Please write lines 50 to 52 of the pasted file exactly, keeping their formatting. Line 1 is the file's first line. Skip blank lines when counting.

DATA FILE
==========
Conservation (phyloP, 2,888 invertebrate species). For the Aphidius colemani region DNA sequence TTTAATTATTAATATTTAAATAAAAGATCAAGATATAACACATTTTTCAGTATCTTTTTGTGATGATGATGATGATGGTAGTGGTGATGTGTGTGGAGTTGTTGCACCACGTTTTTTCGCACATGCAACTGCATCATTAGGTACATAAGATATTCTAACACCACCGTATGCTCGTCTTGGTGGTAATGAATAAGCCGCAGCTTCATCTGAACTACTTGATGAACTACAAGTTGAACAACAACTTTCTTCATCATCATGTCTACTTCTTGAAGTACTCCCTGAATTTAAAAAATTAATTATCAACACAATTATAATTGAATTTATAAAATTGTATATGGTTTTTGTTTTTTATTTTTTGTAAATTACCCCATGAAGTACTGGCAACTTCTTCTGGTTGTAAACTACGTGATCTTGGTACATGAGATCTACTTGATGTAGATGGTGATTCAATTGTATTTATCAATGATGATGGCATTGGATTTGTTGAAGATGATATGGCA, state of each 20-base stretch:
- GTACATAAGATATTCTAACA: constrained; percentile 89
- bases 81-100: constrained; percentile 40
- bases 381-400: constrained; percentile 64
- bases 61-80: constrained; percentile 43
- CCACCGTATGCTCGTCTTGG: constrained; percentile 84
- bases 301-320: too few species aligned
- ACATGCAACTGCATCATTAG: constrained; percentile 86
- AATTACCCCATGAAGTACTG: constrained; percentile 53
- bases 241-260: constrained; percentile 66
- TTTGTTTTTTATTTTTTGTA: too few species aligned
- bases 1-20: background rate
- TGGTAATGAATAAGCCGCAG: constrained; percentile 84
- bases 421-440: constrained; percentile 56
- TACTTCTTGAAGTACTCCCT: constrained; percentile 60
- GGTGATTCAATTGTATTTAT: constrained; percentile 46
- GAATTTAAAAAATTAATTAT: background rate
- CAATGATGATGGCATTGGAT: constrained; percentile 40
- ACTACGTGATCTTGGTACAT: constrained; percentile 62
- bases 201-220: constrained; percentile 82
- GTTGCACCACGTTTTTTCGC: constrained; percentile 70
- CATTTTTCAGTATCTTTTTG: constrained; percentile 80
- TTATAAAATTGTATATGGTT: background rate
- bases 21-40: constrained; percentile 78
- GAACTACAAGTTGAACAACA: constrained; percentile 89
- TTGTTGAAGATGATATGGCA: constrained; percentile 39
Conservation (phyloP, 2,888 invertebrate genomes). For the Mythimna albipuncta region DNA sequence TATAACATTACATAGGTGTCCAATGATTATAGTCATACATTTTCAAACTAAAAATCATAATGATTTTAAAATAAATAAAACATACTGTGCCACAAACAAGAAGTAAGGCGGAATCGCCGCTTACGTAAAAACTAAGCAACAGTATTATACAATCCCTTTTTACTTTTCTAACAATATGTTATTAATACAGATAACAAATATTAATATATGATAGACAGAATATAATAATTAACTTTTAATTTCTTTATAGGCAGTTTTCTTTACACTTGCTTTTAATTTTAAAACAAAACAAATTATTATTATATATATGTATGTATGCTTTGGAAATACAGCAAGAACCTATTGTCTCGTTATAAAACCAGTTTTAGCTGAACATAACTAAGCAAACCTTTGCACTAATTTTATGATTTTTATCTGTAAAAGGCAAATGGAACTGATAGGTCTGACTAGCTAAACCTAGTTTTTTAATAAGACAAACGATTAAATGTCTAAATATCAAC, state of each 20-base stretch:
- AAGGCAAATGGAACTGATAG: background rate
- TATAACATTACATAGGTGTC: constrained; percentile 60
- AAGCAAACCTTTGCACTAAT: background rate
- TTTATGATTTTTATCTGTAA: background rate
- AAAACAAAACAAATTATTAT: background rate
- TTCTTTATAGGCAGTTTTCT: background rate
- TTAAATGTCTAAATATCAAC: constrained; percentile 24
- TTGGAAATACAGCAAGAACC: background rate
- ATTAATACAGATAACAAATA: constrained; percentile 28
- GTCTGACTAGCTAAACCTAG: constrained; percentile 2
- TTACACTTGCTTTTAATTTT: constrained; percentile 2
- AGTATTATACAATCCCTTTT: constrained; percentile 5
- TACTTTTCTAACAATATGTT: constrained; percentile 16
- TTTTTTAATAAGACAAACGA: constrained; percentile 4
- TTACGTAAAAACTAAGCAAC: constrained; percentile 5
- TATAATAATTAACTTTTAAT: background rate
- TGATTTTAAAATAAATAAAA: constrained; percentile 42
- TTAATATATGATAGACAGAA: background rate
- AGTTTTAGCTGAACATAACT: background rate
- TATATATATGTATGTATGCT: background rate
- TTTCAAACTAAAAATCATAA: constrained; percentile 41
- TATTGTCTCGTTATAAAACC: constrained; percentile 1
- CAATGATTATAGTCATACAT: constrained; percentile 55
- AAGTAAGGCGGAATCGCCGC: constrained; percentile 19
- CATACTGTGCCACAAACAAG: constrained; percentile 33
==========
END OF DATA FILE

- CAATGATTATAGTCATACAT: constrained; percentile 55
- AAGTAAGGCGGAATCGCCGC: constrained; percentile 19
- CATACTGTGCCACAAACAAG: constrained; percentile 33